Beliefs

Greek Orthodox launch rebuilding of St. Nicholas, the only church destroyed on 9/11

Archbishop Demetrios of America addresses the crowd during a ceremony on Saturday (Oct. 18) that marked the beginning of rebuilding St. Nicholas Greek Orthodox Church, which was destroyed on 9/11. Religion News Service photo by Sarah Pulliam Bailey
Archbishop Demetrios of America addresses the crowd during a ceremony on Saturday (Oct. 18) that marked the beginning of rebuilding St. Nicholas Greek Orthodox Church, which was destroyed on 9/11. Religion News Service photo by Sarah Pulliam Bailey

Archbishop Demetrios of America addresses the crowd during a ceremony on Saturday (Oct. 18) that marked the beginning of rebuilding St. Nicholas Greek Orthodox Church, which was destroyed on 9/11. Religion News Service photo by Sarah Pulliam Bailey

NEW YORK (RNS) Leaders of a Greek Orthodox church that was destroyed during the 9/11 attacks on the World Trade Center broke ground on a new St. Nicholas Greek Orthodox Church that will overlook the 9/11 memorial.

The new domed building is scheduled to open in 2016, the same year as the church’s 100th anniversary. The church has raised $7 million of about $38 million needed.

Plans to rebuild the church were stalled by a dispute with the Port Authority of New York and New Jersey, which is in charge of overall rebuilding efforts at Ground Zero. Under a 2011 agreement brokered by New York Gov. Andrew Cuomo, the church agreed to drop its lawsuit in return for building at a larger site.

On Saturday (Oct. 18), government and church leaders joined on a concrete platform surrounded by steel foundation beams and orange construction netting to break ground for the church, designed by renowned Spanish architect Santiago Calatrava.

Patrick J. Foye, executive director of the Port Authority, said the future building would be “an iconic house of worship,” comparable to St. Patrick’s Cathedral in midtown.

“Just as the Greek Orthodox Church celebrates the birth, mourns the death and praises the resurrection, today we celebrate the rebuilding and the blessing of the hollowed land on which it will stand,” Foye said.

St. Nicholas Greek Orthodox Church held a ceremony on Saturday (Oct. 18) to begin rebuilding the church that was destroyed on 9/11. Religion News Service photo by Sarah Pulliam Bailey.

St. Nicholas Greek Orthodox Church held a ceremony on Saturday (Oct. 18) to begin rebuilding the church that was destroyed on 9/11. Religion News Service photo by Sarah Pulliam Bailey.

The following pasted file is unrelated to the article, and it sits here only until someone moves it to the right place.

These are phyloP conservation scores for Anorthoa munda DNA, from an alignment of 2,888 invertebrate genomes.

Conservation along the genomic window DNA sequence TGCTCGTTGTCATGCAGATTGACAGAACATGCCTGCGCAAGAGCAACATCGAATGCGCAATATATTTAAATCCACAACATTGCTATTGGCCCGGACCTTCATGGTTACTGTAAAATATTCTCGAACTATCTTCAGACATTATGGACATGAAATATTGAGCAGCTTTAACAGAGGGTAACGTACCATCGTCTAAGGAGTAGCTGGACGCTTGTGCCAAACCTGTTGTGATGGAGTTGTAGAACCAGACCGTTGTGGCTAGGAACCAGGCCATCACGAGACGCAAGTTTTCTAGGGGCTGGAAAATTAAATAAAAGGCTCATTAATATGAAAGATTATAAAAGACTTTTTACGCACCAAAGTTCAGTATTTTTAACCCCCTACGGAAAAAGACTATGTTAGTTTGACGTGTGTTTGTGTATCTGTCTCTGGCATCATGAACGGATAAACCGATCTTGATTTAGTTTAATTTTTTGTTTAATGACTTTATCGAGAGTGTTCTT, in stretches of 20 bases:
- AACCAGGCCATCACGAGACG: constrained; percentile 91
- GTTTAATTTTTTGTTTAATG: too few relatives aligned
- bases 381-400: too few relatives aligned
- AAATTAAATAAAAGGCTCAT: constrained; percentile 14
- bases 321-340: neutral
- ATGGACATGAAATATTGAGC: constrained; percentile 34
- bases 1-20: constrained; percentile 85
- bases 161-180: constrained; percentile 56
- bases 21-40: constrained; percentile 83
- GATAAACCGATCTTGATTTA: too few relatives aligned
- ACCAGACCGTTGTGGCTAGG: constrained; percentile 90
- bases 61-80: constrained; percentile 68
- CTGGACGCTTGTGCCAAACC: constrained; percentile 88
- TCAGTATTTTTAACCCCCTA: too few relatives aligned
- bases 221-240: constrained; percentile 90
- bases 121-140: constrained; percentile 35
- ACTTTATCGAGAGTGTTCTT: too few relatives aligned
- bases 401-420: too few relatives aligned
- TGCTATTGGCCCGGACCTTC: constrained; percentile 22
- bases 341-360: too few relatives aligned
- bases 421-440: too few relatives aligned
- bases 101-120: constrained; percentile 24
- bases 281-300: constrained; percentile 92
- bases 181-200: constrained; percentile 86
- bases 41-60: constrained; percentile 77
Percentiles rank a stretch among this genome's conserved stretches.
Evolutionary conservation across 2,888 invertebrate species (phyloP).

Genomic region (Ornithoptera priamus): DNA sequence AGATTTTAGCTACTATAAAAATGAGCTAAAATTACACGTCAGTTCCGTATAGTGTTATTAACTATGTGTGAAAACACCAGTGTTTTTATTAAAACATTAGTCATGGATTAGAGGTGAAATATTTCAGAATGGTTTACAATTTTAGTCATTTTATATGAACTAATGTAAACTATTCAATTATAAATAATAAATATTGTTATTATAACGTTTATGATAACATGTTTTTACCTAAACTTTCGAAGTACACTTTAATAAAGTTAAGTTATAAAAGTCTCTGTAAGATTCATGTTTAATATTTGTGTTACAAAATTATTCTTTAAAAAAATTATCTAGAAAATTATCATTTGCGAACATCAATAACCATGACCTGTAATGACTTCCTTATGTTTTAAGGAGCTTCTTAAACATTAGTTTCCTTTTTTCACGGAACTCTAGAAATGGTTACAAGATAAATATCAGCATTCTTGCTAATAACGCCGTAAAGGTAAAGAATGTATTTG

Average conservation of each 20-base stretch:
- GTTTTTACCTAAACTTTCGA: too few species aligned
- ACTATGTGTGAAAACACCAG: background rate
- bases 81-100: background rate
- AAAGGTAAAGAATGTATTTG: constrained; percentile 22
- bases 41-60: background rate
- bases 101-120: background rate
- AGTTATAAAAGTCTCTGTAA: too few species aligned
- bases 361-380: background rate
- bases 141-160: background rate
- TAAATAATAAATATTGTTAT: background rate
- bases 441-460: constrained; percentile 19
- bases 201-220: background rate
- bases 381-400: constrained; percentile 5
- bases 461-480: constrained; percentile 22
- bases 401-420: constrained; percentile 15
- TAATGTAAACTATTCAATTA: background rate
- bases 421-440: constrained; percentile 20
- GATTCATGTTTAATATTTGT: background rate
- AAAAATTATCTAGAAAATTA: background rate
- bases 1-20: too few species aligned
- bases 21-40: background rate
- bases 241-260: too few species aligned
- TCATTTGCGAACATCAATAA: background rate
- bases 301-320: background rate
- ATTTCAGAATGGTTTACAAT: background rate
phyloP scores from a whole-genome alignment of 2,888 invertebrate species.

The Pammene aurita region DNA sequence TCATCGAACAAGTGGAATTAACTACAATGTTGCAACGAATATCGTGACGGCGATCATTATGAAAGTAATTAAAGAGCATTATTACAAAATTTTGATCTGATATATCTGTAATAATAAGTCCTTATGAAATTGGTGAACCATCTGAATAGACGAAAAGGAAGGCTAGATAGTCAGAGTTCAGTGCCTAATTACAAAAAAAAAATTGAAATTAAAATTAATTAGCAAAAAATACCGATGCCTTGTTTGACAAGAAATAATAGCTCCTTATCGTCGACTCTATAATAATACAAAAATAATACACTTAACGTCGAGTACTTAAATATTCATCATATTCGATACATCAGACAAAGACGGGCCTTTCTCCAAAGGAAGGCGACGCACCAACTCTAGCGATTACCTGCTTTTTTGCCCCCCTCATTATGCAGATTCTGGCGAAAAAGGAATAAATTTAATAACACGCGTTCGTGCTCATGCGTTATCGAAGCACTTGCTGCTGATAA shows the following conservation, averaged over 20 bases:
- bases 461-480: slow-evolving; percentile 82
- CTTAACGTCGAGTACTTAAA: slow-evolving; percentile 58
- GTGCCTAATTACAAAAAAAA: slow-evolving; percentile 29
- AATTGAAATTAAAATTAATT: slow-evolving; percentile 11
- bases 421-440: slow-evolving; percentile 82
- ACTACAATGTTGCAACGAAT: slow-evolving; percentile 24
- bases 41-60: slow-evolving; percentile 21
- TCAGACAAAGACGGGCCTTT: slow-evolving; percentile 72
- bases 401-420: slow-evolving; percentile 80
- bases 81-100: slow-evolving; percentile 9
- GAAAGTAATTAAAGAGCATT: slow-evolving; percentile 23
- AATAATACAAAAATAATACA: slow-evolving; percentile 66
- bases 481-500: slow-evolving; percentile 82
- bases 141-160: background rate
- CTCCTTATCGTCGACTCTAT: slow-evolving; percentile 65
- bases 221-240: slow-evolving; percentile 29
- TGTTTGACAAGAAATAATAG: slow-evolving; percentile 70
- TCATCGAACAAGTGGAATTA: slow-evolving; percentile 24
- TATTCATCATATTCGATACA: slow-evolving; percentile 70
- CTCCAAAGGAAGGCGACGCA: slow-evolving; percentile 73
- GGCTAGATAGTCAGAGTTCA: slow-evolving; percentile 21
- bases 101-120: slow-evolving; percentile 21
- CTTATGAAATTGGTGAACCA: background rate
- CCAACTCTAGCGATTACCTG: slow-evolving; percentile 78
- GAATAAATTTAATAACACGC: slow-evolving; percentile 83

Former New York Gov. George Pataki, who was governor during 9/11, said the return of St. Nicholas to Ground Zero will fill in a missing piece of the rebuilding process.

“We had remembrance, we had commerce, but without St. Nicholas, we did not have faith,” Pataki said. “Well now today, we have remembrance, we have commerce, we have that rock, we have faith, right here at St. Nicholas.”

The new St. Nicholas Greek Orthodox Church, in this rendering, will overlook the 9/11 Memorial. Photo courtesy of the Saint Nicholas National Shrine at the World Trade Center

The new St. Nicholas Greek Orthodox Church, in this rendering, will overlook the 9/11 Memorial. Photo courtesy of the Saint Nicholas National Shrine at the World Trade Center

Pataki said it was appropriate that the rebuilt church would be Greek Orthodox.

“It was the Greek city-states that gave us our belief today in freedom,” he said to cheers from the crowd. “It will now be the Greek Orthodox Church that is the rock of faith that anchors all that is done here at Ground Zero.”

Calatrava, who also designed the nearby World Trade Center Transportation Hub, said he took his inspiration from the Hagia Sophia and the Church of the Holy Savior in Chora, both in Istanbul. Fusing stone and glass, light will glow from the inside out rather than by exterior floodlights.

The church will fit about 150 people at a time in a 4,100-square-foot building on the corner of Liberty and Greenwich streets. While small, the rebuilt church will be able to accommodate twice the 80 or so worshippers that were standing room only in the old church.

Some items from the old church were recovered, including a crushed bell, a candelabra, a few Bibles, mangled candles and two icons, which will be housed in the new church. Relics of St. Nicholas were never recovered.

Archbishop Demetrios, who heads the Greek Orthodox Archdiocese of America, recalled the day when church leaders first saw the destroyed church, which was hit by falling rubble from the twin towers.

John Mamangakis signs a wall at the construction site where St. Nicholas Greek Orthodox Church plans to rebuild the church that was destroyed on 9/11, on Saturday (Oct. 18) in New York. Religion News Service photo by Sarah Pulliam Bailey

John Mamangakis signs a wall at the construction site where St. Nicholas Greek Orthodox Church plans to rebuild the church that was destroyed on 9/11, on Saturday (Oct. 18) in New York. Religion News Service photo by Sarah Pulliam Bailey

“We remember this very place filled with ruins, hiding under piles of debris, the pulverized remains of 3,000 innocent victims. Breathing a very heavy air, saturated with the dust of storm, wood, iron and with tiny particles of human bodies, we remember walking with heavy hearts to the specific place where our St. Nicholas stood as a building. … The church was not there,” he said. “We stood there frozen, paralyzed and cried.”